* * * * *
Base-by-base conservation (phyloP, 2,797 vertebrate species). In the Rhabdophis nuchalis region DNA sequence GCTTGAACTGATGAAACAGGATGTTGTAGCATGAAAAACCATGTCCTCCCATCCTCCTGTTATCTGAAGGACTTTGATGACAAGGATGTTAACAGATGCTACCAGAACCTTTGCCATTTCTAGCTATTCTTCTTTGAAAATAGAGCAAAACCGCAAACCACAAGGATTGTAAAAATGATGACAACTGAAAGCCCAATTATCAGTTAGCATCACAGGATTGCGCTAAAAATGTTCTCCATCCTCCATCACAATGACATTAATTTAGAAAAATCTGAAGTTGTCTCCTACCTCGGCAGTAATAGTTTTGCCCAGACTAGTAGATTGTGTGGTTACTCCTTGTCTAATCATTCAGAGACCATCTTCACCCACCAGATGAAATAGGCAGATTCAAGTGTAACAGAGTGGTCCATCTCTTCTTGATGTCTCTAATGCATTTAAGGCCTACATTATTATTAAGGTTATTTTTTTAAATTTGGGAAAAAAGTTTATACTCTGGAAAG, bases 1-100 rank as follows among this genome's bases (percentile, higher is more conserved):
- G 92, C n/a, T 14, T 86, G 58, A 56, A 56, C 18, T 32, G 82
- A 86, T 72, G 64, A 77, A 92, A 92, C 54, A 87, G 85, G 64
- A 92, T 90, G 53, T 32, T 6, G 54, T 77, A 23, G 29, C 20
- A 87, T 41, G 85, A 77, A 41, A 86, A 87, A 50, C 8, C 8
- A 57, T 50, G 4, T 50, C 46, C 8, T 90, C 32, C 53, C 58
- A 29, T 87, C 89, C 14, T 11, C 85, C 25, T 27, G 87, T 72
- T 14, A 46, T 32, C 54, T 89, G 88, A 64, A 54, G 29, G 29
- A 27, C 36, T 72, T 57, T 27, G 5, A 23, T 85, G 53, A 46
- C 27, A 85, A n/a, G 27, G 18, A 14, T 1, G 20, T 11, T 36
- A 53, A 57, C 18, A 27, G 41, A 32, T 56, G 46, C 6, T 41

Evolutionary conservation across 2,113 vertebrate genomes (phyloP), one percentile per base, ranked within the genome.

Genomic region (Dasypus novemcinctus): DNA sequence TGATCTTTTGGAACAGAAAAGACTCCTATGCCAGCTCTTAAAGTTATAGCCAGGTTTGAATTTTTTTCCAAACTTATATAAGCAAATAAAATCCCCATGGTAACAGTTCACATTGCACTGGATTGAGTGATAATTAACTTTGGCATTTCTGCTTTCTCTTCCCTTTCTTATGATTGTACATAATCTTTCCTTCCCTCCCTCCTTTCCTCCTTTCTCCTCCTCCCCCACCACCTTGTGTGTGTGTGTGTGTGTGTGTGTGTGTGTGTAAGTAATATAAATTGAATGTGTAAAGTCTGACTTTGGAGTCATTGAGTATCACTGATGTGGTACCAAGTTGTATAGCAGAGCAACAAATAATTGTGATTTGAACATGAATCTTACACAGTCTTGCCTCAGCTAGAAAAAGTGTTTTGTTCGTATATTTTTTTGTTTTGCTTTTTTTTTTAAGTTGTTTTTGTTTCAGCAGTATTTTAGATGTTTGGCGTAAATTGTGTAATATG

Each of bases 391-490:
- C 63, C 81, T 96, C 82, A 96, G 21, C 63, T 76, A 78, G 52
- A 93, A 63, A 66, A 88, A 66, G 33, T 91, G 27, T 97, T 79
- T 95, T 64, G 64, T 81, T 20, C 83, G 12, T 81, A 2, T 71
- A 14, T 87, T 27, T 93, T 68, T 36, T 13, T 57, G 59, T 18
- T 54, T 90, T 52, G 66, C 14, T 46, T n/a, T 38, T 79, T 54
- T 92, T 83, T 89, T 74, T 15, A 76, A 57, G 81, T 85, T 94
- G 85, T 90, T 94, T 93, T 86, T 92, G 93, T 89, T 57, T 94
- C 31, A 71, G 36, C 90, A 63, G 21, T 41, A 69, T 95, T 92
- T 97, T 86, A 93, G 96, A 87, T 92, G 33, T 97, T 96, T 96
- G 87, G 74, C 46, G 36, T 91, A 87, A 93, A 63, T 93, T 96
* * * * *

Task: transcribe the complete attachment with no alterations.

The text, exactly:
Base-by-base conservation (phyloP, 2,797 vertebrate species). In the Rhabdophis nuchalis region DNA sequence GCTTGAACTGATGAAACAGGATGTTGTAGCATGAAAAACCATGTCCTCCCATCCTCCTGTTATCTGAAGGACTTTGATGACAAGGATGTTAACAGATGCTACCAGAACCTTTGCCATTTCTAGCTATTCTTCTTTGAAAATAGAGCAAAACCGCAAACCACAAGGATTGTAAAAATGATGACAACTGAAAGCCCAATTATCAGTTAGCATCACAGGATTGCGCTAAAAATGTTCTCCATCCTCCATCACAATGACATTAATTTAGAAAAATCTGAAGTTGTCTCCTACCTCGGCAGTAATAGTTTTGCCCAGACTAGTAGATTGTGTGGTTACTCCTTGTCTAATCATTCAGAGACCATCTTCACCCACCAGATGAAATAGGCAGATTCAAGTGTAACAGAGTGGTCCATCTCTTCTTGATGTCTCTAATGCATTTAAGGCCTACATTATTATTAAGGTTATTTTTTTAAATTTGGGAAAAAAGTTTATACTCTGGAAAG, bases 1-100 rank as follows among this genome's bases (percentile, higher is more conserved):
- G 92, C n/a, T 14, T 86, G 58, A 56, A 56, C 18, T 32, G 82
- A 86, T 72, G 64, A 77, A 92, A 92, C 54, A 87, G 85, G 64
- A 92, T 90, G 53, T 32, T 6, G 54, T 77, A 23, G 29, C 20
- A 87, T 41, G 85, A 77, A 41, A 86, A 87, A 50, C 8, C 8
- A 57, T 50, G 4, T 50, C 46, C 8, T 90, C 32, C 53, C 58
- A 29, T 87, C 89, C 14, T 11, C 85, C 25, T 27, G 87, T 72
- T 14, A 46, T 32, C 54, T 89, G 88, A 64, A 54, G 29, G 29
- A 27, C 36, T 72, T 57, T 27, G 5, A 23, T 85, G 53, A 46
- C 27, A 85, A n/a, G 27, G 18, A 14, T 1, G 20, T 11, T 36
- A 53, A 57, C 18, A 27, G 41, A 32, T 56, G 46, C 6, T 41

Evolutionary conservation across 2,113 vertebrate genomes (phyloP), one percentile per base, ranked within the genome.

Genomic region (Dasypus novemcinctus): DNA sequence TGATCTTTTGGAACAGAAAAGACTCCTATGCCAGCTCTTAAAGTTATAGCCAGGTTTGAATTTTTTTCCAAACTTATATAAGCAAATAAAATCCCCATGGTAACAGTTCACATTGCACTGGATTGAGTGATAATTAACTTTGGCATTTCTGCTTTCTCTTCCCTTTCTTATGATTGTACATAATCTTTCCTTCCCTCCCTCCTTTCCTCCTTTCTCCTCCTCCCCCACCACCTTGTGTGTGTGTGTGTGTGTGTGTGTGTGTGTGTAAGTAATATAAATTGAATGTGTAAAGTCTGACTTTGGAGTCATTGAGTATCACTGATGTGGTACCAAGTTGTATAGCAGAGCAACAAATAATTGTGATTTGAACATGAATCTTACACAGTCTTGCCTCAGCTAGAAAAAGTGTTTTGTTCGTATATTTTTTTGTTTTGCTTTTTTTTTTAAGTTGTTTTTGTTTCAGCAGTATTTTAGATGTTTGGCGTAAATTGTGTAATATG

Each of bases 391-490:
- C 63, C 81, T 96, C 82, A 96, G 21, C 63, T 76, A 78, G 52
- A 93, A 63, A 66, A 88, A 66, G 33, T 91, G 27, T 97, T 79
- T 95, T 64, G 64, T 81, T 20, C 83, G 12, T 81, A 2, T 71
- A 14, T 87, T 27, T 93, T 68, T 36, T 13, T 57, G 59, T 18
- T 54, T 90, T 52, G 66, C 14, T 46, T n/a, T 38, T 79, T 54
- T 92, T 83, T 89, T 74, T 15, A 76, A 57, G 81, T 85, T 94
- G 85, T 90, T 94, T 93, T 86, T 92, G 93, T 89, T 57, T 94
- C 31, A 71, G 36, C 90, A 63, G 21, T 41, A 69, T 95, T 92
- T 97, T 86, A 93, G 96, A 87, T 92, G 33, T 97, T 96, T 96
- G 87, G 74, C 46, G 36, T 91, A 87, A 93, A 63, T 93, T 96